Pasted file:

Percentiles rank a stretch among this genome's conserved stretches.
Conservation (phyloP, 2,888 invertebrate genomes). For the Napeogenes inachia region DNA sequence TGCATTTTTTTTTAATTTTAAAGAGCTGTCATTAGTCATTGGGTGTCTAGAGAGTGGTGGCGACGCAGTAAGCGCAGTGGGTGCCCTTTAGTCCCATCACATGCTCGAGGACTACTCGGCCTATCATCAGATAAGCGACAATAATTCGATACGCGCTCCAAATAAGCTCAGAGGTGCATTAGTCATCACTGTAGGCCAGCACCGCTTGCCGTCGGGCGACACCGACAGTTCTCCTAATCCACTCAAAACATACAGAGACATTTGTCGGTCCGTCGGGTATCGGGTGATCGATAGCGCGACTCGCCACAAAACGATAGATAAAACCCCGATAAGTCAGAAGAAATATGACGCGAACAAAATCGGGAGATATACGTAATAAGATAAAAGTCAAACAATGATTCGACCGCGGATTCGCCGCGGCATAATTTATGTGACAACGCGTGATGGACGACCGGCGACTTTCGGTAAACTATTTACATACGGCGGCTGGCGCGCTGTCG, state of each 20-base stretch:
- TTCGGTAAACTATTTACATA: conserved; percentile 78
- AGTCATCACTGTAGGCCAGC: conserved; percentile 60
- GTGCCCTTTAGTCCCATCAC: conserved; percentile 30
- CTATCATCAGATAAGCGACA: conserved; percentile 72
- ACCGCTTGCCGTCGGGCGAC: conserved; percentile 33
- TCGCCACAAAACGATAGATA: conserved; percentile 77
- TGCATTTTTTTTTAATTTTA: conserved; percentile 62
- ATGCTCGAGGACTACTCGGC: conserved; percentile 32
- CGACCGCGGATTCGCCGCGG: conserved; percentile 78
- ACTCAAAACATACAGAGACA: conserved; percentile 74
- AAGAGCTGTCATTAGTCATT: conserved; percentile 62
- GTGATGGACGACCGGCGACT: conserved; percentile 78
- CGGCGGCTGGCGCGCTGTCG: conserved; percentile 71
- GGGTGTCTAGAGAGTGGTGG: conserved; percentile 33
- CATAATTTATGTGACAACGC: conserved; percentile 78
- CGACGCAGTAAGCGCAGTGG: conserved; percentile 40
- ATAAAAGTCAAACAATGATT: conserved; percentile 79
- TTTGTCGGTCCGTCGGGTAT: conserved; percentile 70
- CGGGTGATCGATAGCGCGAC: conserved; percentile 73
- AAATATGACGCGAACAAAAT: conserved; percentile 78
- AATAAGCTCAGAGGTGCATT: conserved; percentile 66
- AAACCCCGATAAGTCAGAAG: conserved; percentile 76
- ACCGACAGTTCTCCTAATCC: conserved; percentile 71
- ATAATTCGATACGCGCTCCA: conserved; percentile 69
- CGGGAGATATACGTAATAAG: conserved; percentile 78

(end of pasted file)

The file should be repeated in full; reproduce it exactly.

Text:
Percentiles rank a stretch among this genome's conserved stretches.
Conservation (phyloP, 2,888 invertebrate genomes). For the Napeogenes inachia region DNA sequence TGCATTTTTTTTTAATTTTAAAGAGCTGTCATTAGTCATTGGGTGTCTAGAGAGTGGTGGCGACGCAGTAAGCGCAGTGGGTGCCCTTTAGTCCCATCACATGCTCGAGGACTACTCGGCCTATCATCAGATAAGCGACAATAATTCGATACGCGCTCCAAATAAGCTCAGAGGTGCATTAGTCATCACTGTAGGCCAGCACCGCTTGCCGTCGGGCGACACCGACAGTTCTCCTAATCCACTCAAAACATACAGAGACATTTGTCGGTCCGTCGGGTATCGGGTGATCGATAGCGCGACTCGCCACAAAACGATAGATAAAACCCCGATAAGTCAGAAGAAATATGACGCGAACAAAATCGGGAGATATACGTAATAAGATAAAAGTCAAACAATGATTCGACCGCGGATTCGCCGCGGCATAATTTATGTGACAACGCGTGATGGACGACCGGCGACTTTCGGTAAACTATTTACATACGGCGGCTGGCGCGCTGTCG, state of each 20-base stretch:
- TTCGGTAAACTATTTACATA: conserved; percentile 78
- AGTCATCACTGTAGGCCAGC: conserved; percentile 60
- GTGCCCTTTAGTCCCATCAC: conserved; percentile 30
- CTATCATCAGATAAGCGACA: conserved; percentile 72
- ACCGCTTGCCGTCGGGCGAC: conserved; percentile 33
- TCGCCACAAAACGATAGATA: conserved; percentile 77
- TGCATTTTTTTTTAATTTTA: conserved; percentile 62
- ATGCTCGAGGACTACTCGGC: conserved; percentile 32
- CGACCGCGGATTCGCCGCGG: conserved; percentile 78
- ACTCAAAACATACAGAGACA: conserved; percentile 74
- AAGAGCTGTCATTAGTCATT: conserved; percentile 62
- GTGATGGACGACCGGCGACT: conserved; percentile 78
- CGGCGGCTGGCGCGCTGTCG: conserved; percentile 71
- GGGTGTCTAGAGAGTGGTGG: conserved; percentile 33
- CATAATTTATGTGACAACGC: conserved; percentile 78
- CGACGCAGTAAGCGCAGTGG: conserved; percentile 40
- ATAAAAGTCAAACAATGATT: conserved; percentile 79
- TTTGTCGGTCCGTCGGGTAT: conserved; percentile 70
- CGGGTGATCGATAGCGCGAC: conserved; percentile 73
- AAATATGACGCGAACAAAAT: conserved; percentile 78
- AATAAGCTCAGAGGTGCATT: conserved; percentile 66
- AAACCCCGATAAGTCAGAAG: conserved; percentile 76
- ACCGACAGTTCTCCTAATCC: conserved; percentile 71
- ATAATTCGATACGCGCTCCA: conserved; percentile 69
- CGGGAGATATACGTAATAAG: conserved; percentile 78